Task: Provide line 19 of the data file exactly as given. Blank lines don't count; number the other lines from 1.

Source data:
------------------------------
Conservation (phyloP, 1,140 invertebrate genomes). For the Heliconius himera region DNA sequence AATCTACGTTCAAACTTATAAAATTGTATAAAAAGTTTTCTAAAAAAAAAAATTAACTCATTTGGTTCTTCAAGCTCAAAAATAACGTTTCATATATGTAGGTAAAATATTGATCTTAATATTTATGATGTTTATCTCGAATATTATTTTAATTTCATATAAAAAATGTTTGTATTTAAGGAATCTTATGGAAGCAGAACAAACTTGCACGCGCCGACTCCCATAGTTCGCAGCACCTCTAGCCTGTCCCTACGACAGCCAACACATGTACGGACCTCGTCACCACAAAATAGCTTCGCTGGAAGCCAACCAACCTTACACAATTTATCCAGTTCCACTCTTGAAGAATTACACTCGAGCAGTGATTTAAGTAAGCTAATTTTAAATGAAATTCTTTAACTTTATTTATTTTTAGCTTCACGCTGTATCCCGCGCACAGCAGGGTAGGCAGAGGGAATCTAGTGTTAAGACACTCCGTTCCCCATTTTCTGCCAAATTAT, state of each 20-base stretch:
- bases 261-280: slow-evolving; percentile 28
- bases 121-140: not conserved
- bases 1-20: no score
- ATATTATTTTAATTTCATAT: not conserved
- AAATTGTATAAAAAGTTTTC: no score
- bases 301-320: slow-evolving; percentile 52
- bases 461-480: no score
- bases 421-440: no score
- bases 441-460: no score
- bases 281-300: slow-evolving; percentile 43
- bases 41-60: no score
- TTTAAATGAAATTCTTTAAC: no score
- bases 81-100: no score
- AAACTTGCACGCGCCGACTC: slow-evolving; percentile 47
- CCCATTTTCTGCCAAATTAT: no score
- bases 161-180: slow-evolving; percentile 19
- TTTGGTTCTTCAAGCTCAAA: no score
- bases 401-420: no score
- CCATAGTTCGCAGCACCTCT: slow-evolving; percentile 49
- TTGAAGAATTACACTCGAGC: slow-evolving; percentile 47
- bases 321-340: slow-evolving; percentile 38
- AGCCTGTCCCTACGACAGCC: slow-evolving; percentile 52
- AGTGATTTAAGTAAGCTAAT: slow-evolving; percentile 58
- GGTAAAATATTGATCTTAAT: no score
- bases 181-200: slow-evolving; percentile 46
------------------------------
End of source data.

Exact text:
- bases 401-420: no score